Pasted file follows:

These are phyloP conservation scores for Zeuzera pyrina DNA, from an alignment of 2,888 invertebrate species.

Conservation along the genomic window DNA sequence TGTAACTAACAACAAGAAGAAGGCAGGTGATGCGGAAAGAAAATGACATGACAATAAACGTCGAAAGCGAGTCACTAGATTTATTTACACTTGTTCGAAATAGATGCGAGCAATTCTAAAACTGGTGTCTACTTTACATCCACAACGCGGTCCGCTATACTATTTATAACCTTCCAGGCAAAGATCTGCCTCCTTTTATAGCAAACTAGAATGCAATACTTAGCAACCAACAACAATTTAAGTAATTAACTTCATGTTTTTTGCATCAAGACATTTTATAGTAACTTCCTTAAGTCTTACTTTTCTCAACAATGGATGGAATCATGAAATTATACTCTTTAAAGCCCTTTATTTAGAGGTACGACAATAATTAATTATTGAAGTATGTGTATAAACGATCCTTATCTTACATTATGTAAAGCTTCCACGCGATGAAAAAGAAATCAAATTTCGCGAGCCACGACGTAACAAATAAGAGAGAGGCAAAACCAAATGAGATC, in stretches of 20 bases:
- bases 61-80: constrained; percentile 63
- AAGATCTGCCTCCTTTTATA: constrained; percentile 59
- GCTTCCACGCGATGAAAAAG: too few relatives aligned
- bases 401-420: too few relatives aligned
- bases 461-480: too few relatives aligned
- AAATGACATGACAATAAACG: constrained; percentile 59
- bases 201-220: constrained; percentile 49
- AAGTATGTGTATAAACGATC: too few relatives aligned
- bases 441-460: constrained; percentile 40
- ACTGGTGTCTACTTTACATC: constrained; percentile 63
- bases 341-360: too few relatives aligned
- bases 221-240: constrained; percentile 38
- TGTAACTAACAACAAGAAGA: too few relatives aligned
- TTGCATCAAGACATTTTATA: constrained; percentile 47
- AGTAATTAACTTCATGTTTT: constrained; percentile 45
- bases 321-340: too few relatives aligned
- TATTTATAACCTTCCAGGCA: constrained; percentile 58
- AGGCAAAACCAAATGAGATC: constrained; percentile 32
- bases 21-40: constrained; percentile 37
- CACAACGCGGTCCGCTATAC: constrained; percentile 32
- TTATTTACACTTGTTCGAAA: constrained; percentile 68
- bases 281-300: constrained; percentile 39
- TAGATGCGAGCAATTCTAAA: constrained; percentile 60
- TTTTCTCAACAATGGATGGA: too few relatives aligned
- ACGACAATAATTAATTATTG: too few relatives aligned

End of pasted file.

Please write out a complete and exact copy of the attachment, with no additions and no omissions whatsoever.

These are phyloP conservation scores for Zeuzera pyrina DNA, from an alignment of 2,888 invertebrate species.

Conservation along the genomic window DNA sequence TGTAACTAACAACAAGAAGAAGGCAGGTGATGCGGAAAGAAAATGACATGACAATAAACGTCGAAAGCGAGTCACTAGATTTATTTACACTTGTTCGAAATAGATGCGAGCAATTCTAAAACTGGTGTCTACTTTACATCCACAACGCGGTCCGCTATACTATTTATAACCTTCCAGGCAAAGATCTGCCTCCTTTTATAGCAAACTAGAATGCAATACTTAGCAACCAACAACAATTTAAGTAATTAACTTCATGTTTTTTGCATCAAGACATTTTATAGTAACTTCCTTAAGTCTTACTTTTCTCAACAATGGATGGAATCATGAAATTATACTCTTTAAAGCCCTTTATTTAGAGGTACGACAATAATTAATTATTGAAGTATGTGTATAAACGATCCTTATCTTACATTATGTAAAGCTTCCACGCGATGAAAAAGAAATCAAATTTCGCGAGCCACGACGTAACAAATAAGAGAGAGGCAAAACCAAATGAGATC, in stretches of 20 bases:
- bases 61-80: constrained; percentile 63
- AAGATCTGCCTCCTTTTATA: constrained; percentile 59
- GCTTCCACGCGATGAAAAAG: too few relatives aligned
- bases 401-420: too few relatives aligned
- bases 461-480: too few relatives aligned
- AAATGACATGACAATAAACG: constrained; percentile 59
- bases 201-220: constrained; percentile 49
- AAGTATGTGTATAAACGATC: too few relatives aligned
- bases 441-460: constrained; percentile 40
- ACTGGTGTCTACTTTACATC: constrained; percentile 63
- bases 341-360: too few relatives aligned
- bases 221-240: constrained; percentile 38
- TGTAACTAACAACAAGAAGA: too few relatives aligned
- TTGCATCAAGACATTTTATA: constrained; percentile 47
- AGTAATTAACTTCATGTTTT: constrained; percentile 45
- bases 321-340: too few relatives aligned
- TATTTATAACCTTCCAGGCA: constrained; percentile 58
- AGGCAAAACCAAATGAGATC: constrained; percentile 32
- bases 21-40: constrained; percentile 37
- CACAACGCGGTCCGCTATAC: constrained; percentile 32
- TTATTTACACTTGTTCGAAA: constrained; percentile 68
- bases 281-300: constrained; percentile 39
- TAGATGCGAGCAATTCTAAA: constrained; percentile 60
- TTTTCTCAACAATGGATGGA: too few relatives aligned
- ACGACAATAATTAATTATTG: too few relatives aligned